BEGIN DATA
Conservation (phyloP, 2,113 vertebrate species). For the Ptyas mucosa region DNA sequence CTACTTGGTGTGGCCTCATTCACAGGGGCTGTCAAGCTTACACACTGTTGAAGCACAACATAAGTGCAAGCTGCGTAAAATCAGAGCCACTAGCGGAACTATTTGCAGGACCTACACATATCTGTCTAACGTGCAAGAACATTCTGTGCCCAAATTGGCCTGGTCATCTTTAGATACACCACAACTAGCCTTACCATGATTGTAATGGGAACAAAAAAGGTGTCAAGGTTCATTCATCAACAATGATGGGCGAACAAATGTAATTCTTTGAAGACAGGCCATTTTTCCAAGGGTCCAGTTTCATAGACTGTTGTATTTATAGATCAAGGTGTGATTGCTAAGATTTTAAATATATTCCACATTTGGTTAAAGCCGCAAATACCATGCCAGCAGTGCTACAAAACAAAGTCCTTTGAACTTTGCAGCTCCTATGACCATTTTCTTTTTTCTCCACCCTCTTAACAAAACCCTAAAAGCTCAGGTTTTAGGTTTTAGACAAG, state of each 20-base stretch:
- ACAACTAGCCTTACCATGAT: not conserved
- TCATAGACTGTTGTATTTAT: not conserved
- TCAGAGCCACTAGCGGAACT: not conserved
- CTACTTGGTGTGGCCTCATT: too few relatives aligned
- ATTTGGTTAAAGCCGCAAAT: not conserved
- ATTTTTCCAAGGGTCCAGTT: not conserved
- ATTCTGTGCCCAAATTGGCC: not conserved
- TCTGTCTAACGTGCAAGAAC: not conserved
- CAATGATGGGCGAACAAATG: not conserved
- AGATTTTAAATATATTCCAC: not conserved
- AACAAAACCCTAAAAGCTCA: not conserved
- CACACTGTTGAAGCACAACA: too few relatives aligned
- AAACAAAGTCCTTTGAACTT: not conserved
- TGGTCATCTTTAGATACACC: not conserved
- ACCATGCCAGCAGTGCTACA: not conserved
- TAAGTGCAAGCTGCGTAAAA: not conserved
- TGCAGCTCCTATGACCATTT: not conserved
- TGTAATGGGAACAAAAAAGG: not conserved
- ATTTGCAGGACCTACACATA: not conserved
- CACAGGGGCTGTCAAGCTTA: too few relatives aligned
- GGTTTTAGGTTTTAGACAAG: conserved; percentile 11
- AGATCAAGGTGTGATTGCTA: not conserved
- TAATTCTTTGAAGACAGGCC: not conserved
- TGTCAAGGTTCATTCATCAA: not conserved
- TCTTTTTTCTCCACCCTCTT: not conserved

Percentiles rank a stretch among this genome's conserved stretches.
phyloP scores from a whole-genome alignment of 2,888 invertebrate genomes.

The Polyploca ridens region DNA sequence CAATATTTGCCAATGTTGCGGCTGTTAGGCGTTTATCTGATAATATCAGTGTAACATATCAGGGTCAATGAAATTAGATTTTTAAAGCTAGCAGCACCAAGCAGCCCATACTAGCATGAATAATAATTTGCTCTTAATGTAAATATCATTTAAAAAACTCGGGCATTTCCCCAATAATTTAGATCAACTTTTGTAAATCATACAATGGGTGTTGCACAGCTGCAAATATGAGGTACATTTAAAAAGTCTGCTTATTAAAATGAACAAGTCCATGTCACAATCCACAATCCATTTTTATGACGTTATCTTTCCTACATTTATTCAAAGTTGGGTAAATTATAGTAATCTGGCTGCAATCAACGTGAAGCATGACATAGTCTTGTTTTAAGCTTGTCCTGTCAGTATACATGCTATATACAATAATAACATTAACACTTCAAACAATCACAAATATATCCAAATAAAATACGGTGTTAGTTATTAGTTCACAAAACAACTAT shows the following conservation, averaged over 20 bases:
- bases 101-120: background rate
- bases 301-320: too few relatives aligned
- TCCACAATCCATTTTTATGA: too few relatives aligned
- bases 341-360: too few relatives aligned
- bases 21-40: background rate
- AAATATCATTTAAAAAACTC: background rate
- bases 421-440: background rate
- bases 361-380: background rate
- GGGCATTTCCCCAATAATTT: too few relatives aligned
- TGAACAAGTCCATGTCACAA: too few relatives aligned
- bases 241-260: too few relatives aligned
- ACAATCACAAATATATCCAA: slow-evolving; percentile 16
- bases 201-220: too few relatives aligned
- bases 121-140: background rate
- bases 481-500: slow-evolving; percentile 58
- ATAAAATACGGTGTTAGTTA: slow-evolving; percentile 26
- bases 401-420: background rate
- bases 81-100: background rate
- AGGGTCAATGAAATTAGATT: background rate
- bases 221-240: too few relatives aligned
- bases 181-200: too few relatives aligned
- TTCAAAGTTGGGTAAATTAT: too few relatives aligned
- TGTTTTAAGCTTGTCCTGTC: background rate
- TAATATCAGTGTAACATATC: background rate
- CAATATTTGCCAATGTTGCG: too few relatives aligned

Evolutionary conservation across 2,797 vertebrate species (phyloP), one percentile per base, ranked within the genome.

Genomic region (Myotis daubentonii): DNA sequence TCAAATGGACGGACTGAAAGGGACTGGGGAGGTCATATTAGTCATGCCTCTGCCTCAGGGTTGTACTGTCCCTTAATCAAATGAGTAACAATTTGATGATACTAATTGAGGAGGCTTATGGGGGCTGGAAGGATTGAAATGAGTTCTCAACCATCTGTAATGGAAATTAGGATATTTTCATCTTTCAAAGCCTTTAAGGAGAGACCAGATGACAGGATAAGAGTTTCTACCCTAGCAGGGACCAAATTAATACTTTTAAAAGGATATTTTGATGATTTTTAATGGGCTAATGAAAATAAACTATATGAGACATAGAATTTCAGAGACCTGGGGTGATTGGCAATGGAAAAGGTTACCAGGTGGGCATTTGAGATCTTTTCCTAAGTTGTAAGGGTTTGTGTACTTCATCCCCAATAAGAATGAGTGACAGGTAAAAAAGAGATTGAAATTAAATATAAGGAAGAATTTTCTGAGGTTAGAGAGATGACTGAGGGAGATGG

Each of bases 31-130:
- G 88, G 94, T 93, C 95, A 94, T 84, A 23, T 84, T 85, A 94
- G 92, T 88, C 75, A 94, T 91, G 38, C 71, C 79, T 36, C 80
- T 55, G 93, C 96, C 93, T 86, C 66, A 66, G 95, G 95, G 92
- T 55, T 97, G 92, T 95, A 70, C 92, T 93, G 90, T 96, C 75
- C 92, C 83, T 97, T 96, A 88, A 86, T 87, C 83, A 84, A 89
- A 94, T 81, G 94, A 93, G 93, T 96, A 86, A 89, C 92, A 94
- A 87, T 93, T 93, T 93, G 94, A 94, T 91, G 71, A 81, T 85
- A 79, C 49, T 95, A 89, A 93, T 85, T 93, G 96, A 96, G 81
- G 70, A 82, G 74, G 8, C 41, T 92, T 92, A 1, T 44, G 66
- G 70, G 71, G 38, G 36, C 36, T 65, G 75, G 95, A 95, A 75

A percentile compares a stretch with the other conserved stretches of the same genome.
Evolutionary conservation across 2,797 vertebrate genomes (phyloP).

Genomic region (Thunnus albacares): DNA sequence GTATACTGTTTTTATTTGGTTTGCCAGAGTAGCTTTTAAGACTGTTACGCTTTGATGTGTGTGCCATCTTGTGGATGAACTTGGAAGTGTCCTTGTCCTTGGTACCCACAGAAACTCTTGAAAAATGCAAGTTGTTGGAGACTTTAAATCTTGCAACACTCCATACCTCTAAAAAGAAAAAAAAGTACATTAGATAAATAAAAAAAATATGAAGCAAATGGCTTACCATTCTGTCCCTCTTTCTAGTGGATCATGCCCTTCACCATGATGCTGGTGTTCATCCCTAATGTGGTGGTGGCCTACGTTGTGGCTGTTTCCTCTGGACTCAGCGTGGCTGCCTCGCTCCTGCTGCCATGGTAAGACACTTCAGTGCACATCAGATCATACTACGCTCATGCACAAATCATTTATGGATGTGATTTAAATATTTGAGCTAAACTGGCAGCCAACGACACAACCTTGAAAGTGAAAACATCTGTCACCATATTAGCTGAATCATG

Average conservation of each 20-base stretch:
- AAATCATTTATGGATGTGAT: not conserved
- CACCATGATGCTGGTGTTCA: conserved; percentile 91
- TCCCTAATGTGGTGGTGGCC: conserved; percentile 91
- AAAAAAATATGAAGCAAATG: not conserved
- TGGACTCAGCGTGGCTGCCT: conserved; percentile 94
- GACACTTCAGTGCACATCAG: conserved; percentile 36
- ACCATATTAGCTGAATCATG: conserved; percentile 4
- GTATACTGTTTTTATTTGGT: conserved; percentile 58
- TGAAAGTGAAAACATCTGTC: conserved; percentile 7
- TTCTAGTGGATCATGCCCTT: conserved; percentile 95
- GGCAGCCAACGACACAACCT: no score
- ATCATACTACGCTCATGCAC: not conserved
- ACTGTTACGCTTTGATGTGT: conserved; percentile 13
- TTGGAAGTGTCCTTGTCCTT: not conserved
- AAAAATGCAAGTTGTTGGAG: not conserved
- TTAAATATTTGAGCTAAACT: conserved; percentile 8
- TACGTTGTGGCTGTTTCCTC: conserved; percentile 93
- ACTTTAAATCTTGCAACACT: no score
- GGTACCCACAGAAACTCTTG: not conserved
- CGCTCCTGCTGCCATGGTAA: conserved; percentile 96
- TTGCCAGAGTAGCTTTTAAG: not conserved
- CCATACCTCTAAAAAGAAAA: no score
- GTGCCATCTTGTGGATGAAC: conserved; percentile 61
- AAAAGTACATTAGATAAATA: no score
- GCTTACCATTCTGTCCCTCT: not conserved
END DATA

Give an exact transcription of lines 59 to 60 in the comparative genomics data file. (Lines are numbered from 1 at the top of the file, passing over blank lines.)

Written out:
- G 92, T 88, C 75, A 94, T 91, G 38, C 71, C 79, T 36, C 80
- T 55, G 93, C 96, C 93, T 86, C 66, A 66, G 95, G 95, G 92